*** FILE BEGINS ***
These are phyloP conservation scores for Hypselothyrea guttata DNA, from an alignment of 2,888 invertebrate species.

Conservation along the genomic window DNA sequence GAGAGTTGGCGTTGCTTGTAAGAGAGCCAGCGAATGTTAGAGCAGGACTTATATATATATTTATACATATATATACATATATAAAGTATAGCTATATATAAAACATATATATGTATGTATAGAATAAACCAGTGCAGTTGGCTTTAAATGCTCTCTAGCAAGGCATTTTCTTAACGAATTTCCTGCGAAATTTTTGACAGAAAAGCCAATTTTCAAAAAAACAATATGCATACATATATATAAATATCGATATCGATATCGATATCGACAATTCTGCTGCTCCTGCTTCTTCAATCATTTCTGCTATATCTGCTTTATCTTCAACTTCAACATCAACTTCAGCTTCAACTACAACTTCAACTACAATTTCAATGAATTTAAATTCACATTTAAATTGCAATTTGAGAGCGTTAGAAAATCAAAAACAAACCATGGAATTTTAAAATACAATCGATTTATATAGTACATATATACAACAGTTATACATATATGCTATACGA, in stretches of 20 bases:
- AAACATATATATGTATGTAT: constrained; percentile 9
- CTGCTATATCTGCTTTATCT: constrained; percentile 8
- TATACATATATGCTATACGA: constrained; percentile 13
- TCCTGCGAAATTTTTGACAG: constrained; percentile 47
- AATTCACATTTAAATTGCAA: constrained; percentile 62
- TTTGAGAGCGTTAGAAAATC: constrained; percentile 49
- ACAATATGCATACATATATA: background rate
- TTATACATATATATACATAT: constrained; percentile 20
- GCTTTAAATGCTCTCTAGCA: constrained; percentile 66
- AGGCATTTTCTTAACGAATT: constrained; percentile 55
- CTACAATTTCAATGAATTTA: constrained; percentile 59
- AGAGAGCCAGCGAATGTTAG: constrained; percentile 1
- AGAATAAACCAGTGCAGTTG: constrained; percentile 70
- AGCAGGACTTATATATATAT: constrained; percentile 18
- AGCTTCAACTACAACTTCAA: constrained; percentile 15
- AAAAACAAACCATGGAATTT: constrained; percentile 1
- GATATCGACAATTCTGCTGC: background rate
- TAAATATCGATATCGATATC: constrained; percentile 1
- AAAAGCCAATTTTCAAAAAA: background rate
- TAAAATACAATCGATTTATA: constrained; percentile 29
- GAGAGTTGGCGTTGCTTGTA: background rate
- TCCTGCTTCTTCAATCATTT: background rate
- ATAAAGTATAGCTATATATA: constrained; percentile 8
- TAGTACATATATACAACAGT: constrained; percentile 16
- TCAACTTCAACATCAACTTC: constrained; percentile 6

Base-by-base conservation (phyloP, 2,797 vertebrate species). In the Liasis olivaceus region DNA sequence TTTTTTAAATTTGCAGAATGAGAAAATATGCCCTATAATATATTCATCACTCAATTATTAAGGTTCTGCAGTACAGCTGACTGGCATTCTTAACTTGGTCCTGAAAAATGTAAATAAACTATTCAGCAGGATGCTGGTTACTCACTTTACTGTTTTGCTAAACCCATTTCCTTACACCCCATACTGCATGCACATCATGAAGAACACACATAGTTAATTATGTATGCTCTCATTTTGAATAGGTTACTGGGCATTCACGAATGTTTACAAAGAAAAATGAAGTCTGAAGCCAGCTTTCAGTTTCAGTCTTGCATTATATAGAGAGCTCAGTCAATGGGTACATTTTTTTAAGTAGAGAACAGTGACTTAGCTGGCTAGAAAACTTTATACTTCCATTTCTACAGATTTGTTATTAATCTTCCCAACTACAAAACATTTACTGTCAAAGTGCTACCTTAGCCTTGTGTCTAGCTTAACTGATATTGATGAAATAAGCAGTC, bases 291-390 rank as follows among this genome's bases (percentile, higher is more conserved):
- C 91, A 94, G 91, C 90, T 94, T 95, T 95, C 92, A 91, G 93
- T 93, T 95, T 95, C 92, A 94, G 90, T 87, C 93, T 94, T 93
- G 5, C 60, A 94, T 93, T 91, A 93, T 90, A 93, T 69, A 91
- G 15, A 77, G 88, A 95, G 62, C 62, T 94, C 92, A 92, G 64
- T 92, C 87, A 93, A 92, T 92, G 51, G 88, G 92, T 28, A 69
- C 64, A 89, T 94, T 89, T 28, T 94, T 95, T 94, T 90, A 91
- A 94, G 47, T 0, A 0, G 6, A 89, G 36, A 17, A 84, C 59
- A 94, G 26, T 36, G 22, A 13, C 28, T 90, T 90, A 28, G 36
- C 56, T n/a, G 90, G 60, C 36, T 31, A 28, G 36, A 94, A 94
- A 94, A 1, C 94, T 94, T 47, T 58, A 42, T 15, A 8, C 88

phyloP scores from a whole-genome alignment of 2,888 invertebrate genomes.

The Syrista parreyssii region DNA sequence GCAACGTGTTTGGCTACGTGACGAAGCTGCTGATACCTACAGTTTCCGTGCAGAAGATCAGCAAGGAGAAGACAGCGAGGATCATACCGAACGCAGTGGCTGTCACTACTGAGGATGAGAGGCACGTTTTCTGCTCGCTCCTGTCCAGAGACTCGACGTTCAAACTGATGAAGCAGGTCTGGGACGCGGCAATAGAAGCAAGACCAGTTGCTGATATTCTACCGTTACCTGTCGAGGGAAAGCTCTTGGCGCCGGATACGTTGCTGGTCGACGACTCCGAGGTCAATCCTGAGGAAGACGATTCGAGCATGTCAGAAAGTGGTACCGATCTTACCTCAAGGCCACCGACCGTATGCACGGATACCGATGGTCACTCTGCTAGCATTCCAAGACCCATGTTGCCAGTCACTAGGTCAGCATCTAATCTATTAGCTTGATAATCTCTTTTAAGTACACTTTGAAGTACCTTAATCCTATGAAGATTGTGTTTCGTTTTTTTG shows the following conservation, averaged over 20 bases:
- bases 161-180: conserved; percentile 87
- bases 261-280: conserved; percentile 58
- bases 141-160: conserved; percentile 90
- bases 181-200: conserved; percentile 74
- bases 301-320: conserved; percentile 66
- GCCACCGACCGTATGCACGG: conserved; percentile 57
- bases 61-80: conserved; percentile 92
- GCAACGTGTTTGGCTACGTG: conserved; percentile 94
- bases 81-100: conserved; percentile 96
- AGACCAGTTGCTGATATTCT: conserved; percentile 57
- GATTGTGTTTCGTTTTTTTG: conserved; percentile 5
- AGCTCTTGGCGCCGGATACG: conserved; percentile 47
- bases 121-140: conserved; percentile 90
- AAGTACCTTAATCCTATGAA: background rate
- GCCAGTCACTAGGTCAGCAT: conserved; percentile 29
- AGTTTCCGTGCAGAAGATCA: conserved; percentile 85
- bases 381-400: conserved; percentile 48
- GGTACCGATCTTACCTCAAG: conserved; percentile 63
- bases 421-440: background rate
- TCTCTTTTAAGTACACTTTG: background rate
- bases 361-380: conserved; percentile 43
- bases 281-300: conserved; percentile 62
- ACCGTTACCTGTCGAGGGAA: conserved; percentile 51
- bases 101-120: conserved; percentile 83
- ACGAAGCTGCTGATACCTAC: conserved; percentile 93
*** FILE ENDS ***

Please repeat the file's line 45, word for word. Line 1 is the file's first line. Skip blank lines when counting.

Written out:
- bases 301-320: conserved; percentile 66